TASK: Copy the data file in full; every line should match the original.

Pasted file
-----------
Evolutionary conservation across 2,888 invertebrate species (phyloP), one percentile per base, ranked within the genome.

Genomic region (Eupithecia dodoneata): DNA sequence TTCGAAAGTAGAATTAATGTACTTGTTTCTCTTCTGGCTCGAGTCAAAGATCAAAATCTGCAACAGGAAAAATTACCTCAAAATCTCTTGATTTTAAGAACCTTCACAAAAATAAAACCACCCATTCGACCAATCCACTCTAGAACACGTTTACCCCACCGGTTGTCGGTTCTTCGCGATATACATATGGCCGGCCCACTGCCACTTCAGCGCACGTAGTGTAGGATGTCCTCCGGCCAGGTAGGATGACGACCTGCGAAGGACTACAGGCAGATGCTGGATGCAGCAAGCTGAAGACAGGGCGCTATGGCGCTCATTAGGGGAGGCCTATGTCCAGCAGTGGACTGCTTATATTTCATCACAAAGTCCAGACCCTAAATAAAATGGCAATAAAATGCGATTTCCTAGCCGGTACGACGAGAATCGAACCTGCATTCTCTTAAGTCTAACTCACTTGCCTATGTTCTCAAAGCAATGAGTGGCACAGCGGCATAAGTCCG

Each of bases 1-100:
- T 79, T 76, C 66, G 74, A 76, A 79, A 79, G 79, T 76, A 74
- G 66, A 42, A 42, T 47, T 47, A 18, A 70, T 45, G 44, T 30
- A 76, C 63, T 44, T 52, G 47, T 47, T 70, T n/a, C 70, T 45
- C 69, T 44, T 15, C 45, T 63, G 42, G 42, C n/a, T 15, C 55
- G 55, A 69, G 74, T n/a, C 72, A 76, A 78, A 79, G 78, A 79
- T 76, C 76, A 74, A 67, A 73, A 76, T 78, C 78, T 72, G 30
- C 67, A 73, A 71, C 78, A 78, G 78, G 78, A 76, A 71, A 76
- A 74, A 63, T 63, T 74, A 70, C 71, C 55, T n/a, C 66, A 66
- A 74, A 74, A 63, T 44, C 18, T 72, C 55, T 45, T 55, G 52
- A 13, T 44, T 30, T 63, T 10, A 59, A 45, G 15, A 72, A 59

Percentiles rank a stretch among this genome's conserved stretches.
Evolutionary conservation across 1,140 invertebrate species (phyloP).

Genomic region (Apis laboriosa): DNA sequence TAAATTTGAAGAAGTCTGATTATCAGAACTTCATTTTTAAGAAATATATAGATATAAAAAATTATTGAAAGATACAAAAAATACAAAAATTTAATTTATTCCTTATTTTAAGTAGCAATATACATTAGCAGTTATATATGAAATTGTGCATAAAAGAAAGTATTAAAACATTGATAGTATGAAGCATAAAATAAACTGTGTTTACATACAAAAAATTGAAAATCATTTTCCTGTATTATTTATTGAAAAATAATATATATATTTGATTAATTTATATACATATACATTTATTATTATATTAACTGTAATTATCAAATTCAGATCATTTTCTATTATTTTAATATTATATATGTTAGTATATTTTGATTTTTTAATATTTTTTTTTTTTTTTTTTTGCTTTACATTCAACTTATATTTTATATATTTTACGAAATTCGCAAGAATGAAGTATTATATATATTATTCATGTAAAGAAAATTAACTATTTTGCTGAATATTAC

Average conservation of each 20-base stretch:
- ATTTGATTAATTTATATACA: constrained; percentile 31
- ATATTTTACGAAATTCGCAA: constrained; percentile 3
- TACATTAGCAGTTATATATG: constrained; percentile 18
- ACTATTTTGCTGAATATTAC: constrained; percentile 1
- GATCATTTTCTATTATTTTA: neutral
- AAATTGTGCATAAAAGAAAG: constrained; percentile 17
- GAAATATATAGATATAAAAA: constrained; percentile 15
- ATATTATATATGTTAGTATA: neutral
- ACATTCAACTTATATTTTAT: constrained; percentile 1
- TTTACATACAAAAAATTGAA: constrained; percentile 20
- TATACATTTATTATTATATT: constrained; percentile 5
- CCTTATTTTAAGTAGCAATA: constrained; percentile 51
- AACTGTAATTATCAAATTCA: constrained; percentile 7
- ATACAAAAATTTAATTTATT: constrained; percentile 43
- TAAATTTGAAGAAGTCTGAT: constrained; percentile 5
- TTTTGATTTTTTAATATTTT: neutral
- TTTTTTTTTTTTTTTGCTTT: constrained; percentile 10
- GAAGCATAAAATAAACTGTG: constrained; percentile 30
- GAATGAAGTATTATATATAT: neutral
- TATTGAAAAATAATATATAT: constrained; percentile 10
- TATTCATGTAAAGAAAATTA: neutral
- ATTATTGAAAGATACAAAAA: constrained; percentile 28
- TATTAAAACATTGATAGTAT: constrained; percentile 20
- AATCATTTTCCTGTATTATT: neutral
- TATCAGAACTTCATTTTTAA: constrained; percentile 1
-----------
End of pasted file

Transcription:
Evolutionary conservation across 2,888 invertebrate species (phyloP), one percentile per base, ranked within the genome.

Genomic region (Eupithecia dodoneata): DNA sequence TTCGAAAGTAGAATTAATGTACTTGTTTCTCTTCTGGCTCGAGTCAAAGATCAAAATCTGCAACAGGAAAAATTACCTCAAAATCTCTTGATTTTAAGAACCTTCACAAAAATAAAACCACCCATTCGACCAATCCACTCTAGAACACGTTTACCCCACCGGTTGTCGGTTCTTCGCGATATACATATGGCCGGCCCACTGCCACTTCAGCGCACGTAGTGTAGGATGTCCTCCGGCCAGGTAGGATGACGACCTGCGAAGGACTACAGGCAGATGCTGGATGCAGCAAGCTGAAGACAGGGCGCTATGGCGCTCATTAGGGGAGGCCTATGTCCAGCAGTGGACTGCTTATATTTCATCACAAAGTCCAGACCCTAAATAAAATGGCAATAAAATGCGATTTCCTAGCCGGTACGACGAGAATCGAACCTGCATTCTCTTAAGTCTAACTCACTTGCCTATGTTCTCAAAGCAATGAGTGGCACAGCGGCATAAGTCCG

Each of bases 1-100:
- T 79, T 76, C 66, G 74, A 76, A 79, A 79, G 79, T 76, A 74
- G 66, A 42, A 42, T 47, T 47, A 18, A 70, T 45, G 44, T 30
- A 76, C 63, T 44, T 52, G 47, T 47, T 70, T n/a, C 70, T 45
- C 69, T 44, T 15, C 45, T 63, G 42, G 42, C n/a, T 15, C 55
- G 55, A 69, G 74, T n/a, C 72, A 76, A 78, A 79, G 78, A 79
- T 76, C 76, A 74, A 67, A 73, A 76, T 78, C 78, T 72, G 30
- C 67, A 73, A 71, C 78, A 78, G 78, G 78, A 76, A 71, A 76
- A 74, A 63, T 63, T 74, A 70, C 71, C 55, T n/a, C 66, A 66
- A 74, A 74, A 63, T 44, C 18, T 72, C 55, T 45, T 55, G 52
- A 13, T 44, T 30, T 63, T 10, A 59, A 45, G 15, A 72, A 59

Percentiles rank a stretch among this genome's conserved stretches.
Evolutionary conservation across 1,140 invertebrate species (phyloP).

Genomic region (Apis laboriosa): DNA sequence TAAATTTGAAGAAGTCTGATTATCAGAACTTCATTTTTAAGAAATATATAGATATAAAAAATTATTGAAAGATACAAAAAATACAAAAATTTAATTTATTCCTTATTTTAAGTAGCAATATACATTAGCAGTTATATATGAAATTGTGCATAAAAGAAAGTATTAAAACATTGATAGTATGAAGCATAAAATAAACTGTGTTTACATACAAAAAATTGAAAATCATTTTCCTGTATTATTTATTGAAAAATAATATATATATTTGATTAATTTATATACATATACATTTATTATTATATTAACTGTAATTATCAAATTCAGATCATTTTCTATTATTTTAATATTATATATGTTAGTATATTTTGATTTTTTAATATTTTTTTTTTTTTTTTTTTGCTTTACATTCAACTTATATTTTATATATTTTACGAAATTCGCAAGAATGAAGTATTATATATATTATTCATGTAAAGAAAATTAACTATTTTGCTGAATATTAC

Average conservation of each 20-base stretch:
- ATTTGATTAATTTATATACA: constrained; percentile 31
- ATATTTTACGAAATTCGCAA: constrained; percentile 3
- TACATTAGCAGTTATATATG: constrained; percentile 18
- ACTATTTTGCTGAATATTAC: constrained; percentile 1
- GATCATTTTCTATTATTTTA: neutral
- AAATTGTGCATAAAAGAAAG: constrained; percentile 17
- GAAATATATAGATATAAAAA: constrained; percentile 15
- ATATTATATATGTTAGTATA: neutral
- ACATTCAACTTATATTTTAT: constrained; percentile 1
- TTTACATACAAAAAATTGAA: constrained; percentile 20
- TATACATTTATTATTATATT: constrained; percentile 5
- CCTTATTTTAAGTAGCAATA: constrained; percentile 51
- AACTGTAATTATCAAATTCA: constrained; percentile 7
- ATACAAAAATTTAATTTATT: constrained; percentile 43
- TAAATTTGAAGAAGTCTGAT: constrained; percentile 5
- TTTTGATTTTTTAATATTTT: neutral
- TTTTTTTTTTTTTTTGCTTT: constrained; percentile 10
- GAAGCATAAAATAAACTGTG: constrained; percentile 30
- GAATGAAGTATTATATATAT: neutral
- TATTGAAAAATAATATATAT: constrained; percentile 10
- TATTCATGTAAAGAAAATTA: neutral
- ATTATTGAAAGATACAAAAA: constrained; percentile 28
- TATTAAAACATTGATAGTAT: constrained; percentile 20
- AATCATTTTCCTGTATTATT: neutral
- TATCAGAACTTCATTTTTAA: constrained; percentile 1